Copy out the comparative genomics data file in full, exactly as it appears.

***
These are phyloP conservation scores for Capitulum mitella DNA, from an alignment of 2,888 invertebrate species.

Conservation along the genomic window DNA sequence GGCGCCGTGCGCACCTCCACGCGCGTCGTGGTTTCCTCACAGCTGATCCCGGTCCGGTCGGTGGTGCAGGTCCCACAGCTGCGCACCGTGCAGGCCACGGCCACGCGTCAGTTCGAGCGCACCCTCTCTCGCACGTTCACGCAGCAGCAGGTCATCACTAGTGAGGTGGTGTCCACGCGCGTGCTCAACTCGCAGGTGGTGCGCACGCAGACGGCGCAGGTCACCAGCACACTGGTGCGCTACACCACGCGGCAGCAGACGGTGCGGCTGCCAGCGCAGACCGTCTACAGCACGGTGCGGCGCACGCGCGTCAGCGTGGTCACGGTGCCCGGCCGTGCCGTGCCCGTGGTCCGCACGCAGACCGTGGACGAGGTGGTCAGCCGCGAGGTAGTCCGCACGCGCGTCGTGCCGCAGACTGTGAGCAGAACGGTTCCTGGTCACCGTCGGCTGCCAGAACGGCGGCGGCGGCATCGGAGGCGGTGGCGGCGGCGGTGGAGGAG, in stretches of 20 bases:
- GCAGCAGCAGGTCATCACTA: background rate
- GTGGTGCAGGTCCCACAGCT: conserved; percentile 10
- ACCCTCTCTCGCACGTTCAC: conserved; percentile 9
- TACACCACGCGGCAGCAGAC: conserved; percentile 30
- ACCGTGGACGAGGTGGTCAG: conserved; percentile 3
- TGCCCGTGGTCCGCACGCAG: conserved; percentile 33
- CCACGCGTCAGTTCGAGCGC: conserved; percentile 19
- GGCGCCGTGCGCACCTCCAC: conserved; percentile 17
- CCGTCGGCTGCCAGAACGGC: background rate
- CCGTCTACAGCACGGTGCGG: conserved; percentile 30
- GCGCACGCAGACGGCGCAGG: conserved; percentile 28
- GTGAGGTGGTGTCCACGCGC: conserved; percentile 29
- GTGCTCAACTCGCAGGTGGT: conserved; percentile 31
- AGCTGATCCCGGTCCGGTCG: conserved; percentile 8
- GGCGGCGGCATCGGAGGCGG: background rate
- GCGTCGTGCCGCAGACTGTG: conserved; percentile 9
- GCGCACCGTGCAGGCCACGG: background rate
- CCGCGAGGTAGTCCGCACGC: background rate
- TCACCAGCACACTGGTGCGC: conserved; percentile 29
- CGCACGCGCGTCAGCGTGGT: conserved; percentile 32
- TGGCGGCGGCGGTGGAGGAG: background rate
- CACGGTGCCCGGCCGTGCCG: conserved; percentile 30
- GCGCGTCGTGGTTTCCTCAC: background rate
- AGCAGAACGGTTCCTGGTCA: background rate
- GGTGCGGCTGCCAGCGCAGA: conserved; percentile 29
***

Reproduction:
These are phyloP conservation scores for Capitulum mitella DNA, from an alignment of 2,888 invertebrate species.

Conservation along the genomic window DNA sequence GGCGCCGTGCGCACCTCCACGCGCGTCGTGGTTTCCTCACAGCTGATCCCGGTCCGGTCGGTGGTGCAGGTCCCACAGCTGCGCACCGTGCAGGCCACGGCCACGCGTCAGTTCGAGCGCACCCTCTCTCGCACGTTCACGCAGCAGCAGGTCATCACTAGTGAGGTGGTGTCCACGCGCGTGCTCAACTCGCAGGTGGTGCGCACGCAGACGGCGCAGGTCACCAGCACACTGGTGCGCTACACCACGCGGCAGCAGACGGTGCGGCTGCCAGCGCAGACCGTCTACAGCACGGTGCGGCGCACGCGCGTCAGCGTGGTCACGGTGCCCGGCCGTGCCGTGCCCGTGGTCCGCACGCAGACCGTGGACGAGGTGGTCAGCCGCGAGGTAGTCCGCACGCGCGTCGTGCCGCAGACTGTGAGCAGAACGGTTCCTGGTCACCGTCGGCTGCCAGAACGGCGGCGGCGGCATCGGAGGCGGTGGCGGCGGCGGTGGAGGAG, in stretches of 20 bases:
- GCAGCAGCAGGTCATCACTA: background rate
- GTGGTGCAGGTCCCACAGCT: conserved; percentile 10
- ACCCTCTCTCGCACGTTCAC: conserved; percentile 9
- TACACCACGCGGCAGCAGAC: conserved; percentile 30
- ACCGTGGACGAGGTGGTCAG: conserved; percentile 3
- TGCCCGTGGTCCGCACGCAG: conserved; percentile 33
- CCACGCGTCAGTTCGAGCGC: conserved; percentile 19
- GGCGCCGTGCGCACCTCCAC: conserved; percentile 17
- CCGTCGGCTGCCAGAACGGC: background rate
- CCGTCTACAGCACGGTGCGG: conserved; percentile 30
- GCGCACGCAGACGGCGCAGG: conserved; percentile 28
- GTGAGGTGGTGTCCACGCGC: conserved; percentile 29
- GTGCTCAACTCGCAGGTGGT: conserved; percentile 31
- AGCTGATCCCGGTCCGGTCG: conserved; percentile 8
- GGCGGCGGCATCGGAGGCGG: background rate
- GCGTCGTGCCGCAGACTGTG: conserved; percentile 9
- GCGCACCGTGCAGGCCACGG: background rate
- CCGCGAGGTAGTCCGCACGC: background rate
- TCACCAGCACACTGGTGCGC: conserved; percentile 29
- CGCACGCGCGTCAGCGTGGT: conserved; percentile 32
- TGGCGGCGGCGGTGGAGGAG: background rate
- CACGGTGCCCGGCCGTGCCG: conserved; percentile 30
- GCGCGTCGTGGTTTCCTCAC: background rate
- AGCAGAACGGTTCCTGGTCA: background rate
- GGTGCGGCTGCCAGCGCAGA: conserved; percentile 29